Daily Archives: August 19, 2022

Delcambre Shrimp Festival

The town of Delcambre held its annual shrimp festival after nearly a two-year hiatus. This will be Delcambre’s 70th year hosting shrimp festival. Now the fall shrimp season began Monday off Louisiana’s coast. Though many in Delcambre are excited, they can finally feast on the pounds and pounds of shrimp that make its way through Delcambre for this festival. The event also helps celebrate the town’s shrimp industry, which employs many residents. In 1950 the first shrimp festival was held in Delcambre and has been a staple for the community ever since. >click to read< 18:16

Encouraging signs there will be plenty of ‘Brixham gold’ around

Traditionally, the summer is a quieter period for fishing and many boats will undertake their annual refits. These are now nearly all complete, and all the industry is gearing up for the busy season which will start in four to six weeks. The start of the busy period also coincides with the start of the cuttlefish season and this year there are encouraging signs that there is going to be plenty of ‘Brixham gold’ around. The cuttle is a particularly important fishery for Brixham as we can have somewhere in the region of £10,000,000 in total for a year across all the fishing vessels. >click to read< 14:33

After the storm: Survivor recounts Pelican Bay storm 50 years later

David Alan Shinkle vividly remembers the day he lost his grandfather. It was 50 years ago, on Aug. 16, 1972 – a day that would change the course of his life. It was the day a tragic storm took the lives of 13 fishermen in Pelican Bay. Shinkle, like many young men and women, had the pleasure of spending summers with his grandparents. He remembers beachcombing, shooting guns and just doing the things that young boys do. When he was a teenager, he started fishing with his grandfather Clayton Dooley. Dooley was captain of the “Dixie Lee,” a 35-foot diesel-powered trawler based out of Brookings. When he and his grandfather left the Brookings boat basin early the morning of the storm, the skies were overcast and it was lightly raining. 2 photos, >click to read< 12:08

FFAW-Unifor election ‘democratic farce’: SEA-NL

Seaward Enterprises Association of Newfoundland and Labrador (SEA-NL) calls the election process followed by the FFAW-Unifor to select a new secretary-treasurer a democratic farce, with thousands of members blocked from taking part in the vote. “The FFAW election is an attack on democracy in terms of a free, open, and transparent election given the absolute corruption of what should be the union’s prized democratic process,” says Merv Wiseman, a member of SEA-NL’s executive board with extensive experience in organizational governance. “The broader public should be concerned anytime we see democratic rights and freedoms usurped,” he added. >click to continue reading< 11:11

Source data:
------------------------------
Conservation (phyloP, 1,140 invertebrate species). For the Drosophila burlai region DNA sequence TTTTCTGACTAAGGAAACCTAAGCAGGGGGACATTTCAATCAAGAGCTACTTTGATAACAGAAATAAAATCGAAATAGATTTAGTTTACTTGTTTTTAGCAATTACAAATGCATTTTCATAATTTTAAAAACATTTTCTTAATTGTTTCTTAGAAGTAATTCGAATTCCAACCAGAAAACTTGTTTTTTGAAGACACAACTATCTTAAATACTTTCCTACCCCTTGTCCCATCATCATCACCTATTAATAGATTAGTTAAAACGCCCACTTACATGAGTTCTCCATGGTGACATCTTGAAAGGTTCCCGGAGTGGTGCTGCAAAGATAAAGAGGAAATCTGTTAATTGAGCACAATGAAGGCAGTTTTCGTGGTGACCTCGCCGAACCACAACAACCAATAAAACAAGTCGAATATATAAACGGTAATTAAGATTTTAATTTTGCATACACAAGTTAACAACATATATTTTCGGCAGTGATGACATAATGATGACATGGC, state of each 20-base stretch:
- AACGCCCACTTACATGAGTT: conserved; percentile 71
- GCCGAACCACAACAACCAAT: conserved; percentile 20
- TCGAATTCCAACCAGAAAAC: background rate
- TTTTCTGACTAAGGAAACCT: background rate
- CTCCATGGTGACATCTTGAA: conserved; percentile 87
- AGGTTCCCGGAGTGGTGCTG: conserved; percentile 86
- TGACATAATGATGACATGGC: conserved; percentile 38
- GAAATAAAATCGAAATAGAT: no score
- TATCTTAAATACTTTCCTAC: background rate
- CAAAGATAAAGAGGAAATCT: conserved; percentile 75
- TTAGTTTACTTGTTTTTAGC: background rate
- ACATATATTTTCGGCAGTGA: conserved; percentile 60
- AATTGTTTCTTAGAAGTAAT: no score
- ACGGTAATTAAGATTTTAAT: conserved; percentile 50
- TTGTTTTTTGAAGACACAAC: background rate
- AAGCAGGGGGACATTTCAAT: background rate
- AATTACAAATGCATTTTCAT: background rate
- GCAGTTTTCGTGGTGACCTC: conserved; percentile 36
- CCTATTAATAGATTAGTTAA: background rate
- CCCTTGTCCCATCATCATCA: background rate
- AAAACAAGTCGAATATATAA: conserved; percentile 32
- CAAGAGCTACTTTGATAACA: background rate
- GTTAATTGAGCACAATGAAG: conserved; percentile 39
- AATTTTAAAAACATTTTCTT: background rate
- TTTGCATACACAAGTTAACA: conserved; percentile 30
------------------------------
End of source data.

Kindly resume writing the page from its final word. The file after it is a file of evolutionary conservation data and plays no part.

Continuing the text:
Bycatch stirs debate at fisheries roundtable

Hosted at Kenai Peninsula College by the Kenai River Sportfishing Association, the three-hour event brought together a who’s-who lineup of fisheries and policy experts from Alaska. That lineup included Alaska Department of Fish and Game Commissioner Doug Vincent-Lang, who said Bering Sea trawling is not responsible for Alaska’s declining chinook salmon runs. The Magnuson-Stevens Fishery Conservation and Management Act defines bycatch as fish harvested in a fishery that are not sold or kept for personal use. The phrase is sometimes used generally to refer to the capture of fish that are not being targeted by a specific fishery that are discarded. >click to read< 09:59

Saturday service to remember those lost at sea

The annual Fishermen’s Memorial Service will take place on Saturday, Aug. 20, at the Gloucester Fisherman’s Memorial on Stacey Boulevard. Joe Parisi, a member of the Fishermen’s Memorial Service committee who will serve as the master of ceremonies, said the keynote speaker this year will be Peter Sinagra, the son of Capt. Carlo Sinagra, owner of the fishing vessel F/V Alligator, which was lost at sea in the fall of 1978. On Thursday, Sept. 28, 1978, Canadian and U.S. Coast Guard planes searched from Gloucester to Nova Scotia for the 52-foot Gloucester fishing vessel after the Alligator and its crew of three were reported overdue and failed to return as scheduled from what was to be a two-day trip to Seal Island, Nova Scotia. >click to read< 07:50